This study was conducted to (1) characterize coagulation cascade and complement system in systemic lupus erythematosus (SLE); (2) evaluate the associations between coagulation cascade, complement system, inflammatory response and SLE disease severity; (3) test the diagnostic value of a combination of D-dimer and C4 for lupus activity. Transcriptomics, proteomics and metabolomics were performed in 24 SLE patients and 24 healthy controls. The levels of ten coagulations, seven complements and three cytokines were measured in 112 SLE patients. Clinical data were collected from 2025 SLE patients. The analysis of multi-omics data revealed the common links for the components of coagulation cascade and complement system. The results of ELISA showed coagulation cascade and complement system had an interaction effect on SLE disease severity, this effect was pronounced among patients with excess inflammation. The analysis of clinical data revealed a combination of D-dimer and C4 provided good diagnostic performance for lupus activity. This study suggested that coagulation cascade and complement system become ‘partners in crime’, contributing to SLE disease severity and identified the diagnostic value of D-dimer combined with C4for lupus activity.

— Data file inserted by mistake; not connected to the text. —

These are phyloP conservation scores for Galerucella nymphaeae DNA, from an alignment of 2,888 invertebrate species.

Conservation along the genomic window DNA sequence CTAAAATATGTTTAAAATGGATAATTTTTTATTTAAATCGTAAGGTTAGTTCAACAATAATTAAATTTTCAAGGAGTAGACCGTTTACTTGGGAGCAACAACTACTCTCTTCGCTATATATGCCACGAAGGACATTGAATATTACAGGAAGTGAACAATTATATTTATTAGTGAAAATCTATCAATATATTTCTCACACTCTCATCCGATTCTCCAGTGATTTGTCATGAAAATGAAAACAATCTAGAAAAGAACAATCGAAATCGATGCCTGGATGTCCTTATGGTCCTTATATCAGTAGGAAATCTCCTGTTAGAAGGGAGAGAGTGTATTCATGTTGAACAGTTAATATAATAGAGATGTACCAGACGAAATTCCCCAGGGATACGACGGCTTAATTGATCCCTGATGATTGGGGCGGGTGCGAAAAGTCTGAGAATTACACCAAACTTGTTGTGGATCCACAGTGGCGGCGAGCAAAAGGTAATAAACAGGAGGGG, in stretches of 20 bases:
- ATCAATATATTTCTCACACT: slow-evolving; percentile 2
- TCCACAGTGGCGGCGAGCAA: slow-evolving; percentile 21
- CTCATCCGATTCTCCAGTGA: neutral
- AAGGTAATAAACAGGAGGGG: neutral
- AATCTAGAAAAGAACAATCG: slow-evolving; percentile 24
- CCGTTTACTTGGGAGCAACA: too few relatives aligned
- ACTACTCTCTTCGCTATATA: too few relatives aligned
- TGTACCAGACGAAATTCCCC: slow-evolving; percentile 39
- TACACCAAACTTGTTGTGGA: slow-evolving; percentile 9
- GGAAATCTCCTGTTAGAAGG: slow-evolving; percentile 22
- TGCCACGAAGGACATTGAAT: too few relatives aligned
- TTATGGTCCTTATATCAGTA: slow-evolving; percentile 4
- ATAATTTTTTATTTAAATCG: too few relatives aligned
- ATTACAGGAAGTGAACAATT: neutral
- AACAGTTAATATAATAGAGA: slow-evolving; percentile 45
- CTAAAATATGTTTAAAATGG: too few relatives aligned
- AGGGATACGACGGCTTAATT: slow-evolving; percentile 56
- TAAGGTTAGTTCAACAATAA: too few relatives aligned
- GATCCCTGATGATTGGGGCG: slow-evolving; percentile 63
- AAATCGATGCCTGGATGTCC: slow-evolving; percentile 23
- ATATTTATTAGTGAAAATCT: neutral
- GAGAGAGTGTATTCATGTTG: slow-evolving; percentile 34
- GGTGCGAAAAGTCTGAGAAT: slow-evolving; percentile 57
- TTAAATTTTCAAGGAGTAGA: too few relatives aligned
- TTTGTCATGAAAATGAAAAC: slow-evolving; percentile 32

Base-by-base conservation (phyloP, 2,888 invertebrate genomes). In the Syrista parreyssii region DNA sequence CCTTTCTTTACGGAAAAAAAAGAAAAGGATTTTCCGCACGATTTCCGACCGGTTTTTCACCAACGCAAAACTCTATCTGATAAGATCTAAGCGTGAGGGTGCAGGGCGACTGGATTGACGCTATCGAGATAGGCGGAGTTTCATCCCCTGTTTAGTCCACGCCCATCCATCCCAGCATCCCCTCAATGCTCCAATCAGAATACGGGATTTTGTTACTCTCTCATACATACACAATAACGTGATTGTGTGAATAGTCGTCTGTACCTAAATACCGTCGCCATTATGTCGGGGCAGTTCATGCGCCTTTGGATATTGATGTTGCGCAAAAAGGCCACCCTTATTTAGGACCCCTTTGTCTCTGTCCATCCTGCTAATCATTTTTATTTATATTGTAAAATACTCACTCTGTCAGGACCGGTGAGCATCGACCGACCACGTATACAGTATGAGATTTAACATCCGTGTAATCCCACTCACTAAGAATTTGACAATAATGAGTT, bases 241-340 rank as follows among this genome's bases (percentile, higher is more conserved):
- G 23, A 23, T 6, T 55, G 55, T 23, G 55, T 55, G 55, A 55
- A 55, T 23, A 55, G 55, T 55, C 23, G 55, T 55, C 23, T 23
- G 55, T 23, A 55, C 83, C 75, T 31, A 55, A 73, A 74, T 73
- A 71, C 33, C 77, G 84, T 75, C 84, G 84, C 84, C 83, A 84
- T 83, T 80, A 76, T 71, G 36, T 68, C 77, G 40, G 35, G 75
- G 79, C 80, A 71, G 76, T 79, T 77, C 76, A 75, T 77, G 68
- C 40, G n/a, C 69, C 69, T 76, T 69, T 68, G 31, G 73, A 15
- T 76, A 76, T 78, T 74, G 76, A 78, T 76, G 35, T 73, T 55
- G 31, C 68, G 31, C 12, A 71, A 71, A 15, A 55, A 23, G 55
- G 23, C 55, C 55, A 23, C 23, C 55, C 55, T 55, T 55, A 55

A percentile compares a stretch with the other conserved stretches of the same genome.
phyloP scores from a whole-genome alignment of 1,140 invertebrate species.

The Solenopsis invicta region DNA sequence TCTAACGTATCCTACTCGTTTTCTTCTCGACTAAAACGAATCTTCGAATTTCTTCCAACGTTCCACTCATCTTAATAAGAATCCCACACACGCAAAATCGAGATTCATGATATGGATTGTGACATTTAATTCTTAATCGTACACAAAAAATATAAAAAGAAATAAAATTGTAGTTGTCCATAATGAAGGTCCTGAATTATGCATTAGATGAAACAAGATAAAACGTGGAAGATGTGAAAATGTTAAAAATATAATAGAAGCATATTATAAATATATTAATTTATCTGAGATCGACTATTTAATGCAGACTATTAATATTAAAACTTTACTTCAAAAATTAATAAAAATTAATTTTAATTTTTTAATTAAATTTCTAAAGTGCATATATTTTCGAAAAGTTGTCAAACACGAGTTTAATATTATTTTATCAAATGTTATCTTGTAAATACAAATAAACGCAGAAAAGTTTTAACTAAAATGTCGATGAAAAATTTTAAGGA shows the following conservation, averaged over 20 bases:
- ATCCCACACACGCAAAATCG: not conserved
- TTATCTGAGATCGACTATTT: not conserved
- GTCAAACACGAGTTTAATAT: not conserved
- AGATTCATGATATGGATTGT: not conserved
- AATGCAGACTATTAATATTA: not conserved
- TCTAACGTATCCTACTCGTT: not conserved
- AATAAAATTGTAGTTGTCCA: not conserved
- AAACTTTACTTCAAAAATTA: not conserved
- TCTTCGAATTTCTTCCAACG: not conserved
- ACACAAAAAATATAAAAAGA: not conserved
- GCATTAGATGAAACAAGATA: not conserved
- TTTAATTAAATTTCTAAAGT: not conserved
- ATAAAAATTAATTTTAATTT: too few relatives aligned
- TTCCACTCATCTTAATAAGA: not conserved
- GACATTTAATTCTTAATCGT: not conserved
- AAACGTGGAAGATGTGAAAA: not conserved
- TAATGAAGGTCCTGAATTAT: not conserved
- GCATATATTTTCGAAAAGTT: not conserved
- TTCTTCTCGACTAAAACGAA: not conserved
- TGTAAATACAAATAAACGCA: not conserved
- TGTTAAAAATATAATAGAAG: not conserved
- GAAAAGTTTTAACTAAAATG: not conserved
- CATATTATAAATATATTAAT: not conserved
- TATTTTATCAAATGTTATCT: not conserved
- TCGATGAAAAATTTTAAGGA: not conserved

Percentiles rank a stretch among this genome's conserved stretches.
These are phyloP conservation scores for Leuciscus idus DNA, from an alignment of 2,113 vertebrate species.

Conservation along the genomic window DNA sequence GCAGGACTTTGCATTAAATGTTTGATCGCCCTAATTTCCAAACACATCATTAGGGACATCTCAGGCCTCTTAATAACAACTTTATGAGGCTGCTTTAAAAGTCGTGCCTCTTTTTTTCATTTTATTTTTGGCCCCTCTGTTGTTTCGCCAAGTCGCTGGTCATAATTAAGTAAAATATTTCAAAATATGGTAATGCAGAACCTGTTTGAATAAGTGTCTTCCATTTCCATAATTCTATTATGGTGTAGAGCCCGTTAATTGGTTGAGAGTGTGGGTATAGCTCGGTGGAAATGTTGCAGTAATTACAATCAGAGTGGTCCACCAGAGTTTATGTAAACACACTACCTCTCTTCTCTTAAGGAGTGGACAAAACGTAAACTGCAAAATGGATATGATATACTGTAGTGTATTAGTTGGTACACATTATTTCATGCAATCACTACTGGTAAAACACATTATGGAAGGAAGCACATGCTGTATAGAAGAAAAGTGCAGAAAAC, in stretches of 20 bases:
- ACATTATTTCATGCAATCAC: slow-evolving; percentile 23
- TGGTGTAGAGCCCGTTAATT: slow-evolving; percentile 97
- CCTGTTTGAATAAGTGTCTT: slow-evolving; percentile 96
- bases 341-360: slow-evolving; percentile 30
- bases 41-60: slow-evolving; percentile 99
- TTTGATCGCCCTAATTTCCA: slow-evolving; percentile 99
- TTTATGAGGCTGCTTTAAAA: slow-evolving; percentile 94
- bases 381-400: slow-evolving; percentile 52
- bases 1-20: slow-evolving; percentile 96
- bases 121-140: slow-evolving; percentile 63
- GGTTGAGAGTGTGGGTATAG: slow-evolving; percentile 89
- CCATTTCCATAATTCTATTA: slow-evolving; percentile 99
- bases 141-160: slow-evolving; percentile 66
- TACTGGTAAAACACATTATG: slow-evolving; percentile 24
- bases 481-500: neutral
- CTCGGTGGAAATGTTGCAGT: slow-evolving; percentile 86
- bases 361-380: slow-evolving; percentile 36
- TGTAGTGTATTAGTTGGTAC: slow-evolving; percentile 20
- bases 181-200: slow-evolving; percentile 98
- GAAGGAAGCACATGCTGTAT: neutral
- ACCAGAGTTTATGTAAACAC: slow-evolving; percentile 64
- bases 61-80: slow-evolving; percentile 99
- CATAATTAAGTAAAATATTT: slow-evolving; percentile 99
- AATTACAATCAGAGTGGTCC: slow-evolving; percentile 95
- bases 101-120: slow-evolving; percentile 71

INTRODUCTION